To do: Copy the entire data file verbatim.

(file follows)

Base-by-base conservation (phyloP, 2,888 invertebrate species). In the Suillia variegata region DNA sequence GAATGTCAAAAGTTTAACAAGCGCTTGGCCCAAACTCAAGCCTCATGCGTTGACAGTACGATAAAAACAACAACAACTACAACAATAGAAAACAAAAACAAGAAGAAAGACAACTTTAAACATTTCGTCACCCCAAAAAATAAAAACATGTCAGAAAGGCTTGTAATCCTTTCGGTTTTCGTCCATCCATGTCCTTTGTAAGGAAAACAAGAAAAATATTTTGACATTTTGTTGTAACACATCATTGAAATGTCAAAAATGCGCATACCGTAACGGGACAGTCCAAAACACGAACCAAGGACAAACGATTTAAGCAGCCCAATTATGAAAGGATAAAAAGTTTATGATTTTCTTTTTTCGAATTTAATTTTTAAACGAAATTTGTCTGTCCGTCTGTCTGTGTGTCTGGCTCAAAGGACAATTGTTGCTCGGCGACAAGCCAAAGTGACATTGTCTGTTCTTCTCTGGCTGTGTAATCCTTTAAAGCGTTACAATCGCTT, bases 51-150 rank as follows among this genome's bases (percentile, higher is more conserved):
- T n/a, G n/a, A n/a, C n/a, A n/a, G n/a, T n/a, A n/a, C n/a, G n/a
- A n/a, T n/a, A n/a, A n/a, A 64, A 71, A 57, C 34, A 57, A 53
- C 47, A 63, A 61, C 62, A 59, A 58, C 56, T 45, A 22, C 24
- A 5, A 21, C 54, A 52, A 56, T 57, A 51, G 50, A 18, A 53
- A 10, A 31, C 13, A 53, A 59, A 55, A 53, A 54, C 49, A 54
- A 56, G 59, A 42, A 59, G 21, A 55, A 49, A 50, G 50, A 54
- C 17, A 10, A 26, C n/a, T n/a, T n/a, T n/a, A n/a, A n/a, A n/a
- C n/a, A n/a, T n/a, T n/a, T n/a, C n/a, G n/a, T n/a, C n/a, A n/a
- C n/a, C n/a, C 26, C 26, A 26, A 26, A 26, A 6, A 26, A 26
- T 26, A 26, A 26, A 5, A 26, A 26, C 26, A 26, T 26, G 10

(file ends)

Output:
Base-by-base conservation (phyloP, 2,888 invertebrate species). In the Suillia variegata region DNA sequence GAATGTCAAAAGTTTAACAAGCGCTTGGCCCAAACTCAAGCCTCATGCGTTGACAGTACGATAAAAACAACAACAACTACAACAATAGAAAACAAAAACAAGAAGAAAGACAACTTTAAACATTTCGTCACCCCAAAAAATAAAAACATGTCAGAAAGGCTTGTAATCCTTTCGGTTTTCGTCCATCCATGTCCTTTGTAAGGAAAACAAGAAAAATATTTTGACATTTTGTTGTAACACATCATTGAAATGTCAAAAATGCGCATACCGTAACGGGACAGTCCAAAACACGAACCAAGGACAAACGATTTAAGCAGCCCAATTATGAAAGGATAAAAAGTTTATGATTTTCTTTTTTCGAATTTAATTTTTAAACGAAATTTGTCTGTCCGTCTGTCTGTGTGTCTGGCTCAAAGGACAATTGTTGCTCGGCGACAAGCCAAAGTGACATTGTCTGTTCTTCTCTGGCTGTGTAATCCTTTAAAGCGTTACAATCGCTT, bases 51-150 rank as follows among this genome's bases (percentile, higher is more conserved):
- T n/a, G n/a, A n/a, C n/a, A n/a, G n/a, T n/a, A n/a, C n/a, G n/a
- A n/a, T n/a, A n/a, A n/a, A 64, A 71, A 57, C 34, A 57, A 53
- C 47, A 63, A 61, C 62, A 59, A 58, C 56, T 45, A 22, C 24
- A 5, A 21, C 54, A 52, A 56, T 57, A 51, G 50, A 18, A 53
- A 10, A 31, C 13, A 53, A 59, A 55, A 53, A 54, C 49, A 54
- A 56, G 59, A 42, A 59, G 21, A 55, A 49, A 50, G 50, A 54
- C 17, A 10, A 26, C n/a, T n/a, T n/a, T n/a, A n/a, A n/a, A n/a
- C n/a, A n/a, T n/a, T n/a, T n/a, C n/a, G n/a, T n/a, C n/a, A n/a
- C n/a, C n/a, C 26, C 26, A 26, A 26, A 26, A 6, A 26, A 26
- T 26, A 26, A 26, A 5, A 26, A 26, C 26, A 26, T 26, G 10